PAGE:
Megan McLaws

During my freshman year, my mom was hounding me a little bit to go to the University Accessibility Center (UAC) and get accommodations for my hearing loss, something I felt totally fine about doing. I had used an FM system in high school, which is a microphone that the teacher can speak into and their voice will go to my hearing aid. It was great! I used this in elementary, middle, and high school. I stopped using it my last two years in high school because the classes were all discussion based and I had them transcribe the notes in class, which was also great! I can’t take notes and listen at the same time!

I went to the UAC to figure out how college was going to work. I brought every piece of documentation I needed. I brought my audiogram from my doctor, a letter from my counselor, a list of all the prior accommodations I had received and several other things. I gave all the documents to the UAC and said I had a hearing loss and needed accommodations. They said someone would be in contact with me so I left all my documentation with them. I never got a call back. I finally went back in and said,  “I left all my documentation and all the required information and you said you’d get back to me, but I haven’t heard back from anyone.” They told me, “Well, we need all your documentation again, do you have it?” and I said, “No, I gave you my only copies.” The UAC then told me I wouldn’t qualify unless I provide the same documentation AGAIN.

Obviously, they had not cared about my request and had lost all my important documents that I needed to get accommodations. These were the only copies I had in Utah and my family recently moved so it would be awhile until I could get their copies. I entrusted them to the UAC because I thought the UAC would be professional in the way they handled them. The UAC covered its mistake by saying I wouldn’t qualify for accommodations. I asked them, “What can I do from here?” They said, there wasn’t anything I could do. As getting copies and doctors notes are a long process, I asked them if I could get them and bring them back later in the semester. They replied that it would probably be too late by then. They only let me to talk with a secretary while all this was happening, I never got referred to anyone else. As a freshman, I didn’t know what to do or how to advocate for myself, and so I just took their authority to be correct. As a super outgoing person, even I struggled to advocate for myself, so I can’t even imagine how someone that was less vocal than me would ever get help. It baffles me.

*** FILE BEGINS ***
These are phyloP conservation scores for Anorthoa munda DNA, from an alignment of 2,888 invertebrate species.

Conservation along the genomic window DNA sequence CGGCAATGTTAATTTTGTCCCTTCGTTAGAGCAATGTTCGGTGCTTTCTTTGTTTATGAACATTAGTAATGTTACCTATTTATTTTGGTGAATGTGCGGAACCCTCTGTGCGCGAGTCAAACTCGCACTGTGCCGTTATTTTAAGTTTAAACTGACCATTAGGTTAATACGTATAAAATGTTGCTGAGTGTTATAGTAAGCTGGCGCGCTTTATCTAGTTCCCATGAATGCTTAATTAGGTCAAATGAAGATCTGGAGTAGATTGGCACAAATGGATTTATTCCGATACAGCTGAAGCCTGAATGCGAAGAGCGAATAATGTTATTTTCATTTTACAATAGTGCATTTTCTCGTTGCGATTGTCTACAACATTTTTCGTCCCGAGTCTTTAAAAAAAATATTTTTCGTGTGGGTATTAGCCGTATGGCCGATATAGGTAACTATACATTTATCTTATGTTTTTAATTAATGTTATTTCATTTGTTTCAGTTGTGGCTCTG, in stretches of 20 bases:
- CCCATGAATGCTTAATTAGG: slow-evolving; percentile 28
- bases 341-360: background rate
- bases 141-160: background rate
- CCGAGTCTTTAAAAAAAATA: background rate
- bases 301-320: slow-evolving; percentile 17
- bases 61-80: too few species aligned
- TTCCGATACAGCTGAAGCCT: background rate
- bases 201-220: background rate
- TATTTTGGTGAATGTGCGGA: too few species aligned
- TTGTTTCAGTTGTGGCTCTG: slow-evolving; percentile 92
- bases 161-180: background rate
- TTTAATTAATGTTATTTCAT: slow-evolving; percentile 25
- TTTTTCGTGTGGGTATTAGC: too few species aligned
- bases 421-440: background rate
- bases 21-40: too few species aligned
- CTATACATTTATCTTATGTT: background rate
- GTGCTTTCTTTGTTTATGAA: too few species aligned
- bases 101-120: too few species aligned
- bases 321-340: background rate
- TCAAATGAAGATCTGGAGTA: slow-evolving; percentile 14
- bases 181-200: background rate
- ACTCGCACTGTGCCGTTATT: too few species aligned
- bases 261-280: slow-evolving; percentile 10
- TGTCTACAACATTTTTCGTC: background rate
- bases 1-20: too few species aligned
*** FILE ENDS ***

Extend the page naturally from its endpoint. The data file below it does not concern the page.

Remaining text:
Because of this one experience, my first few years at BYU were ROUGH. I finally went to an academic advisor because my grades had tanked to C’s D’s and F’s. She asked me if I had ever spoken to the UAC and I told her what had happened. She told me to go back and she said she had heard there was some people who were fired because of that. Finally I got some accommodations, which were supposed to include both transcribers and notetakers, as stated in my accommodation letter. I have never received notetakers which would have been immensely helpful, but at this point, I am just glad to be getting accommodations at all. My transcribers are mostly students and the UAC doesn’t pay them very well. My grades, since I got the accommodations, have been way better.

For the first 2.5 years at BYU, I was refused accommodations, so my overall GPA is terrible. I have talked to my professors about how my more recent grades have been awesome (A’s and high B’s), but that before then I failed a couple classes and got horrible grades. I told them that because of my UAC experience I don’t know if I can get into ANY grad schools. My professors have been super helpful, unlike the UAC. They have tried to help me be successful by looking over grad school applications and letters for me. They’ve been super awesome overall. My experience at BYU has either been fantastic or horrendous. The academics and professors have been great. The horrendous part has been the accessibility.

I also have had issues with panic disorder. I went to BYU for help with that. I went to the counseling office, Title IV office, and the health clinic and they were are awful. You can’t ever get into the counseling center. The BYU health center actually prescribed a medication, which I was totally fine with taking but I felt a strong urge not to. I found out later that the medication was recalled recently and they should have never prescribed. (Medical malpractice). Needless to say that I never went back.

They are very good about putting on a front of being accommodating, but they don't actually follow through.

There's not very many people I can find that have a disability, and I think that's in part because it is so inaccessible. One one hand their argument (that is completely wrong) is that they don't have to comply with the ADA law, it's not their job and they can be choosy. But if they are going to accept people with disabilities they have to accommodate them. And if they don’t want to accept people with disabilities, that is blatant discrimination. They want the minority points without putting in the work.